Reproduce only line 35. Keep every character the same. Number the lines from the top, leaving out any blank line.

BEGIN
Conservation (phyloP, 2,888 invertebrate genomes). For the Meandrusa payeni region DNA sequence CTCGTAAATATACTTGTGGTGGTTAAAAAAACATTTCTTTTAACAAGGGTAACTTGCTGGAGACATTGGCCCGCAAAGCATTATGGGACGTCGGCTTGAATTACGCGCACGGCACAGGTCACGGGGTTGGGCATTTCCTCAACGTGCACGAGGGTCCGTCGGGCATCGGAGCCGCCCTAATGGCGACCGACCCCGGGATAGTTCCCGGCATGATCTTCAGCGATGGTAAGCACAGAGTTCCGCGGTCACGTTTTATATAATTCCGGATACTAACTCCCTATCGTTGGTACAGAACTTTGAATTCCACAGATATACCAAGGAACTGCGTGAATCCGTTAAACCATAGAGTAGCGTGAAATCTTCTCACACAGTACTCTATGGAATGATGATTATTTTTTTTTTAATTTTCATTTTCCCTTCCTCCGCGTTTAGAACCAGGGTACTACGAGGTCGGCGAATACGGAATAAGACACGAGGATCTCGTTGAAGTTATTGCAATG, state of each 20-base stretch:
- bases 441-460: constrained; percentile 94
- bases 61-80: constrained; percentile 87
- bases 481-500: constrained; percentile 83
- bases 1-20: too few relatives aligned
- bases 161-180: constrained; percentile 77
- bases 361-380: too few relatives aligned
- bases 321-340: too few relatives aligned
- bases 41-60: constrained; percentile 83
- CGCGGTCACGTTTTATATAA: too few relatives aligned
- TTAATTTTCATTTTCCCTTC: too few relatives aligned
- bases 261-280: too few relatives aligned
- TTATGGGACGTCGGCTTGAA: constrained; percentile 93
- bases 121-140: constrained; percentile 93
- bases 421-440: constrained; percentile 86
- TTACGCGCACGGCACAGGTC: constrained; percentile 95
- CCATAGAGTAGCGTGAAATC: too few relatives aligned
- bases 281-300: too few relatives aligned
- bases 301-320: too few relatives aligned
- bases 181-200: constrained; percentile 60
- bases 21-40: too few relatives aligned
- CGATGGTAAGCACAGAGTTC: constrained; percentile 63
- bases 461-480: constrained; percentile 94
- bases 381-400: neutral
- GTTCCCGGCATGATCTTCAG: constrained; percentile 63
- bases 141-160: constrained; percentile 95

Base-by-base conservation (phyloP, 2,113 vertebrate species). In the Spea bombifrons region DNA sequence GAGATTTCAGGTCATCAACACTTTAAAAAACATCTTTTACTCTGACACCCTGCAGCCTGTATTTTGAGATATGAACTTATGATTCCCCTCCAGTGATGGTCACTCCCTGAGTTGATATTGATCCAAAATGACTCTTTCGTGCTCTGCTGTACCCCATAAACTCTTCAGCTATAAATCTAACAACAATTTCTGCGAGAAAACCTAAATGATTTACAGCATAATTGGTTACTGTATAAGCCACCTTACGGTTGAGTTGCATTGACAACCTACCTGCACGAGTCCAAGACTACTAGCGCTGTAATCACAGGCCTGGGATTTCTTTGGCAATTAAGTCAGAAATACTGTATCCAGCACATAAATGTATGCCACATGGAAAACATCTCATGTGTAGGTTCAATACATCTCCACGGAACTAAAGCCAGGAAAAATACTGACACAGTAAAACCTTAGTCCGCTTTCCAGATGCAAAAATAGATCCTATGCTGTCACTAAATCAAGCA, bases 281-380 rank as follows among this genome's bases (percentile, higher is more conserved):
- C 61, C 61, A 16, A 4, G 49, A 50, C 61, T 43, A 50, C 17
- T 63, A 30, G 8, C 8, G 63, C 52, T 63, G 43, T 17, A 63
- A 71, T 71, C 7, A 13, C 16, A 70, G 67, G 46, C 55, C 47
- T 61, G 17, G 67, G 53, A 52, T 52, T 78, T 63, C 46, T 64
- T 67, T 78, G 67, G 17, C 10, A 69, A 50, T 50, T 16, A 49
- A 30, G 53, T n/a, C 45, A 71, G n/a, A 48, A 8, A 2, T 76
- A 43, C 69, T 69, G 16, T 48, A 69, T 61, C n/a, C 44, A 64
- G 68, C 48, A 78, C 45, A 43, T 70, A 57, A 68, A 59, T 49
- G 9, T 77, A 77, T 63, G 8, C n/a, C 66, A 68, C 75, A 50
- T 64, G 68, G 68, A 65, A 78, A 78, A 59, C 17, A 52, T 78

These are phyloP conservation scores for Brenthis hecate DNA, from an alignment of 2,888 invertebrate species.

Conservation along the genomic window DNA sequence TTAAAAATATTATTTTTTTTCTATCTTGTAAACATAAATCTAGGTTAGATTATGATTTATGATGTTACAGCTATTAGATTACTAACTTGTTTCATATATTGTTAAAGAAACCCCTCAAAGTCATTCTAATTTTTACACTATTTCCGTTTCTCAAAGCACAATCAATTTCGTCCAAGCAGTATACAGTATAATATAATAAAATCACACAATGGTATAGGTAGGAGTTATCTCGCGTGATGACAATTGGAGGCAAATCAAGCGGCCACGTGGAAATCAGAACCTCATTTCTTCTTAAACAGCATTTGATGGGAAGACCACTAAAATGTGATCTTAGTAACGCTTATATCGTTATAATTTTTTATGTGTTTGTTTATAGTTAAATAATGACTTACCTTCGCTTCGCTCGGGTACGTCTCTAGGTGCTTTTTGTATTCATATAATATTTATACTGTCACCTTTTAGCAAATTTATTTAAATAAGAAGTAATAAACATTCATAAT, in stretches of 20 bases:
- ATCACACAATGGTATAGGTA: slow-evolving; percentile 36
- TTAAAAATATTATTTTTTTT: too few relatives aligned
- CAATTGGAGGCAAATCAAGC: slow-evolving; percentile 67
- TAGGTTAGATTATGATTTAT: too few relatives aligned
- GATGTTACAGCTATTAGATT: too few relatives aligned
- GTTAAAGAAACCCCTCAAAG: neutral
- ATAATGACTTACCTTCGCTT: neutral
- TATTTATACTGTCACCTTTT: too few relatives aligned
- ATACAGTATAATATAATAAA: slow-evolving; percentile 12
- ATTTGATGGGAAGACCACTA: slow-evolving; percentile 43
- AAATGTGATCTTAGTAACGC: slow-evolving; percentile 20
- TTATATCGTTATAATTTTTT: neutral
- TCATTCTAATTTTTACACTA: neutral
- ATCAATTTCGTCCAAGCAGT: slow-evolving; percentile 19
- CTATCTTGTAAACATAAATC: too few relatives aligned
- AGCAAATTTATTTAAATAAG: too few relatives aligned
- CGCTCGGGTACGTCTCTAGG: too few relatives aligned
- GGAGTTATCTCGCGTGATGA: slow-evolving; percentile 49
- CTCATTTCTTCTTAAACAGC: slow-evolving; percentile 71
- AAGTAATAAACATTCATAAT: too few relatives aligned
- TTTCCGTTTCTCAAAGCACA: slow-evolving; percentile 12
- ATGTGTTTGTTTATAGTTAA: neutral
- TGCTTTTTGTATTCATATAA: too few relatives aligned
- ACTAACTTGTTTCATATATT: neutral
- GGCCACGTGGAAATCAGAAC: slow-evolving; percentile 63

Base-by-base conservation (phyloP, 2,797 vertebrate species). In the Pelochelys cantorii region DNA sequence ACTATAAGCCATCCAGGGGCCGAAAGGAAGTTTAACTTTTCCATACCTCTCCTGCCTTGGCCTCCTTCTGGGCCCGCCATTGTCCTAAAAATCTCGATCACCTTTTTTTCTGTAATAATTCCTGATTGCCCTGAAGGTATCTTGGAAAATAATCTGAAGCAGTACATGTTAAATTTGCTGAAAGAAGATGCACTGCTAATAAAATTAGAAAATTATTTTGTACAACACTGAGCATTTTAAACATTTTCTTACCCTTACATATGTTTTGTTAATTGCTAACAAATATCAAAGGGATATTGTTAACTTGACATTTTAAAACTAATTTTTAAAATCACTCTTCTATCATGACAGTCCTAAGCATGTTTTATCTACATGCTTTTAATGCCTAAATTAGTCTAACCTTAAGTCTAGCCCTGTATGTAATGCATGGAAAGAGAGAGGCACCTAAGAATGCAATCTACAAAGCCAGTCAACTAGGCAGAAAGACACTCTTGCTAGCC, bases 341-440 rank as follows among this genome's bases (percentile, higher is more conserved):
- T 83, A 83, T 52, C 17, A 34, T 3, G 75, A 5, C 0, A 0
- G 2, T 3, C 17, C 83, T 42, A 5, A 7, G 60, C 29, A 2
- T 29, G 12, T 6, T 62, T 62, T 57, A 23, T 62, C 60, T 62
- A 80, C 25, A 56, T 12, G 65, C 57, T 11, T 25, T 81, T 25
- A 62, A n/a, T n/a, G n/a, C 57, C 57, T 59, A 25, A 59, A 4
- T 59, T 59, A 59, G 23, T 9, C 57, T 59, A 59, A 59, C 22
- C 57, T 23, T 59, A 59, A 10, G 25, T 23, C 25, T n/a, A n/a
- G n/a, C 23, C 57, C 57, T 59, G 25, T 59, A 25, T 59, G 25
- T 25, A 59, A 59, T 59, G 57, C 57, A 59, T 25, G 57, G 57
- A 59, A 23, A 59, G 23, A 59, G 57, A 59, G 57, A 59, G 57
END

- G 68, C 48, A 78, C 45, A 43, T 70, A 57, A 68, A 59, T 49